The prior art includes the following patents: U.S. Pat. Nos. 5,184,476 to Desrosiers et at., 4,958,747 to Sheets, 4,852,621 to Bear, 4,456,149 to Sciortino and 4,174,743 to Beny et al. These references disclose various water dispensers. However, the above enumerated problems are not solved by the prior art so that a simple and inexpensive bottled water dispenser is needed which solves these problems.
Accordingly, it is the object of the invention to overcome all the problems and shortcomings associated with present day bottled water dispensers. The bottled water dispenser according to the present invention is simple and inexpensive. A five gallon bottle sits in an upright position near or at floor level. The bottle is transported on a dolly which is wheeled into the dispenser. A tube is inserted into the bottle. The water in the bottle can be purified drinking water. The bottle can alternately be refilled with filtered or purified tap water. The dispenser has been designed to house any "state of the art" filtration device. The dispenser can be fully portable and mobile for either bottled water or filtered tap water. Changing an empty bottle for a full one or refilling it with tap water is easy and can be done by an unskilled person, a relatively weak adult or even a child.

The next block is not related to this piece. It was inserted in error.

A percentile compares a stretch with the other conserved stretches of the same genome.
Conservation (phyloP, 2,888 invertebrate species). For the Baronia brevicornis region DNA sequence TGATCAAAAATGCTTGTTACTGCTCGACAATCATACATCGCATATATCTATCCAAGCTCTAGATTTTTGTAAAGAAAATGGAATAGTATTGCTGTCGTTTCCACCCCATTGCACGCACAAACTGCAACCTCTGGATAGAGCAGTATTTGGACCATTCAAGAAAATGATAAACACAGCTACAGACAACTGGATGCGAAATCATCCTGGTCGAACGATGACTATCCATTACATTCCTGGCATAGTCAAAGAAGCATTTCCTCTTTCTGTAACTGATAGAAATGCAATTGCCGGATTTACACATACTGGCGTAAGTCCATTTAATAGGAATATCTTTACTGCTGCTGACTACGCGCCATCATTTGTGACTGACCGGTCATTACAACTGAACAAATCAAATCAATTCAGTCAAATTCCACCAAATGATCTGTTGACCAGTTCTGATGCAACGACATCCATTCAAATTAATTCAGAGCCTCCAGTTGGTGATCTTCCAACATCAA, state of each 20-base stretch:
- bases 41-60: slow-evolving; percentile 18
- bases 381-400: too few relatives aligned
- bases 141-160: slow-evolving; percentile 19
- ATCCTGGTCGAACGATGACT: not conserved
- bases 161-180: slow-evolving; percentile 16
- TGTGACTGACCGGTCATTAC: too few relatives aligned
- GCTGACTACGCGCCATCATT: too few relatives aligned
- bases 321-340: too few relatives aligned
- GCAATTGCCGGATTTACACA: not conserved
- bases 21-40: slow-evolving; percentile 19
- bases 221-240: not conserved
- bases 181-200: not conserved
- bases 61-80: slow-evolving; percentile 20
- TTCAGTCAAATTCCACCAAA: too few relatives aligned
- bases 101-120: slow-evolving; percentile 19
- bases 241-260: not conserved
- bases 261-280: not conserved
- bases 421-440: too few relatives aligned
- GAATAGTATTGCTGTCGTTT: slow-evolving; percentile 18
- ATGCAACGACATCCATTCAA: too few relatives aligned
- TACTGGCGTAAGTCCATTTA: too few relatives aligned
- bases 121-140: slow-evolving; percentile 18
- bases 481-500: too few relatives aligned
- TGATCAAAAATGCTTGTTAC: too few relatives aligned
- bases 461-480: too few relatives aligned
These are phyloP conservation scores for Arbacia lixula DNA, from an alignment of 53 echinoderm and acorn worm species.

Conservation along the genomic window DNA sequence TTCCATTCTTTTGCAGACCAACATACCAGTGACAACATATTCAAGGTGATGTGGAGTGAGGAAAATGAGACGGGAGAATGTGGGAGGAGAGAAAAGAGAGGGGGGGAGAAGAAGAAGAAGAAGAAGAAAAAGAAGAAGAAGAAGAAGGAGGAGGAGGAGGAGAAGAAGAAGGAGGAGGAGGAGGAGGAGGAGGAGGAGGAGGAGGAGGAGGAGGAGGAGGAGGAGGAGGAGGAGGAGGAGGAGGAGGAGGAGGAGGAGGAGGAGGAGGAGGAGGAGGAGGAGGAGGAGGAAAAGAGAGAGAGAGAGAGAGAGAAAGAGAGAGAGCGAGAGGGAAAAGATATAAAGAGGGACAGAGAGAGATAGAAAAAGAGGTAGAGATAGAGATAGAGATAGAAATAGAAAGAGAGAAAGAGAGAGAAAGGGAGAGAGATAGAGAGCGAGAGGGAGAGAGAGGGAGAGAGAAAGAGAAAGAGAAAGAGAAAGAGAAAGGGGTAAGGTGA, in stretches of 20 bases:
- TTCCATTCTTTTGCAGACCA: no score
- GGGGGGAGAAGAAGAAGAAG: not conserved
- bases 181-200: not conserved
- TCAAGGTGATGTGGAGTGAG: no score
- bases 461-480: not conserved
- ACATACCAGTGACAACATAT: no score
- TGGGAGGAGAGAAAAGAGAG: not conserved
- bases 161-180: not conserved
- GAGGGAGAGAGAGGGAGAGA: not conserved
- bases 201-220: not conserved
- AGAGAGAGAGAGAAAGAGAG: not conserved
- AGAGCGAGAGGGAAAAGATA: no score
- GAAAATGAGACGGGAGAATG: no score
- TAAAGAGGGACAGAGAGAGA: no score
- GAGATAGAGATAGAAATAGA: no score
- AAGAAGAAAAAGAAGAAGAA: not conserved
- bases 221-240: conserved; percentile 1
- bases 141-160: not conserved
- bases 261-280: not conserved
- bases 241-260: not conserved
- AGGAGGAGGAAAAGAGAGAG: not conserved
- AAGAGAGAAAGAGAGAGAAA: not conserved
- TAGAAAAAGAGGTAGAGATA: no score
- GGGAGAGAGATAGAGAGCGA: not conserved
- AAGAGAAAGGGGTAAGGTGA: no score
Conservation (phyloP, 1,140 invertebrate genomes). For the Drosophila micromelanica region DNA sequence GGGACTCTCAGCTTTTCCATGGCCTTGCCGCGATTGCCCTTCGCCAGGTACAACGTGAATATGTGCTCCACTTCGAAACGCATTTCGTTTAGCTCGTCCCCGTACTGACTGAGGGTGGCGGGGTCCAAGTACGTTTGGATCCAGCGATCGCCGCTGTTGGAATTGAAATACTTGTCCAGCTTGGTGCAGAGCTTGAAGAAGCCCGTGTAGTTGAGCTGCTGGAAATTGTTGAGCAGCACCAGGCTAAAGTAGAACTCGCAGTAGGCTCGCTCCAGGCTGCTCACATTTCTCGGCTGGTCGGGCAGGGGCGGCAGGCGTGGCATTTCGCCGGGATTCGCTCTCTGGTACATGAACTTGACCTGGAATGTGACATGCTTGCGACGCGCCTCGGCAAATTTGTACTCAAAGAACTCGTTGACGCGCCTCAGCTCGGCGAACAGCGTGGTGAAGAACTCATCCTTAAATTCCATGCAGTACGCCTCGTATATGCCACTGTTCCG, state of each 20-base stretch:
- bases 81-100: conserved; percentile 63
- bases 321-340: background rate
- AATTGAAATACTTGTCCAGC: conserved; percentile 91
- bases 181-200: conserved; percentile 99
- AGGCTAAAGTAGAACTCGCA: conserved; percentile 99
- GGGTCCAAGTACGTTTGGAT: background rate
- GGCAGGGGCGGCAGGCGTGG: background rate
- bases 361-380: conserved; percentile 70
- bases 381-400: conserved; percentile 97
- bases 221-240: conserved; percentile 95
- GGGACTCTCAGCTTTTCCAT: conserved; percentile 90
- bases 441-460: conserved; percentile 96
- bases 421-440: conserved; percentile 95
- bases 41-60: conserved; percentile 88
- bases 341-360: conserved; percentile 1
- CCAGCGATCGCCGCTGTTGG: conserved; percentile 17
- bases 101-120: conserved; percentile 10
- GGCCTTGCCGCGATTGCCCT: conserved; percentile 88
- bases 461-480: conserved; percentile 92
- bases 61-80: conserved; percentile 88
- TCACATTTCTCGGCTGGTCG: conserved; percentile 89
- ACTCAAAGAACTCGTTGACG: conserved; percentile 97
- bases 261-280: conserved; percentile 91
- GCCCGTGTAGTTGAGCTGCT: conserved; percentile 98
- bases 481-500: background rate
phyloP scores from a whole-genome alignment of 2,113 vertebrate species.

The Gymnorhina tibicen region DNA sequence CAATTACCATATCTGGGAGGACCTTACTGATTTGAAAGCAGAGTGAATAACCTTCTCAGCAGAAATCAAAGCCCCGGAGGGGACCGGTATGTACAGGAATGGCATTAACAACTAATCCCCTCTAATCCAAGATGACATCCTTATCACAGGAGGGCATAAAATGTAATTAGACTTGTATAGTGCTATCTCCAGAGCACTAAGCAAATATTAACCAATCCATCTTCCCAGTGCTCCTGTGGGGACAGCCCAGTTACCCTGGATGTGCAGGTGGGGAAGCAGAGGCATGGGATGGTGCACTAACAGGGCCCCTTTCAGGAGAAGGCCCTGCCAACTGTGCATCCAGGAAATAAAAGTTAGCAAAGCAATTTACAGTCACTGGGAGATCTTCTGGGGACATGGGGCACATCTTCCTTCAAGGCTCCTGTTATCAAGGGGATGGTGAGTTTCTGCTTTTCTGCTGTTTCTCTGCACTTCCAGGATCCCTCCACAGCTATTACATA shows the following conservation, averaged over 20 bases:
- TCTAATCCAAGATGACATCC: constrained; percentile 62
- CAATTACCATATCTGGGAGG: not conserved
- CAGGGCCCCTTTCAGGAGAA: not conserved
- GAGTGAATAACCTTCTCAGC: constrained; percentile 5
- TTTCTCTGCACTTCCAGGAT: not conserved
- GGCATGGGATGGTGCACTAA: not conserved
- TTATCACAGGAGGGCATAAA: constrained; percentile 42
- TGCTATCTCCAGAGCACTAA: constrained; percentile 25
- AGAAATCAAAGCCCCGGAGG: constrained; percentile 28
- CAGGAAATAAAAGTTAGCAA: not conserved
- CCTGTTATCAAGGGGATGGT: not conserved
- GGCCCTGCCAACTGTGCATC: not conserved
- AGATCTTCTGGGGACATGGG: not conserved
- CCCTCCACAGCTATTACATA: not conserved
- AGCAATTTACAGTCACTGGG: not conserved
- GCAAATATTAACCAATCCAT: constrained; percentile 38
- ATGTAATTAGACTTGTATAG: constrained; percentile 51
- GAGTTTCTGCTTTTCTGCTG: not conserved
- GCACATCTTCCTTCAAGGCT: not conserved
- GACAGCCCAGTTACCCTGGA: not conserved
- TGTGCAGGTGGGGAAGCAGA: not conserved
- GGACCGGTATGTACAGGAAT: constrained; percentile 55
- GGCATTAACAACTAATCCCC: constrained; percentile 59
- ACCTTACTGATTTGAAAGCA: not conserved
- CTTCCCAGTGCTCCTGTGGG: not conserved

The transport of the water bottle to and from the dispenser is easy accomplished through the use of a specially designed dolly. The dolly when placed into the dispenser tilts at an angle. This allows a pickup tube with check valve to draw up almost all the water in the bottle. The remaining few ounces which are not drawn up may contain sediment or impurities and is discarded.
All devices used in the heating, cooling and filtration along with all wiring and electronics are put in a sealed box type enclosure in the upper portion of the dispenser. Only the pick- up tube with stopper and check valve are suspended below the box. The remaining parts of the dispenser cabinet, i.e., sides, door, bottom and back, can be moved from one location to another quite easily as a unit. Such a dispenser is very portable, but it can be built into kitchen cabinets for use as a fixed appliance in houses, motor homes or boats.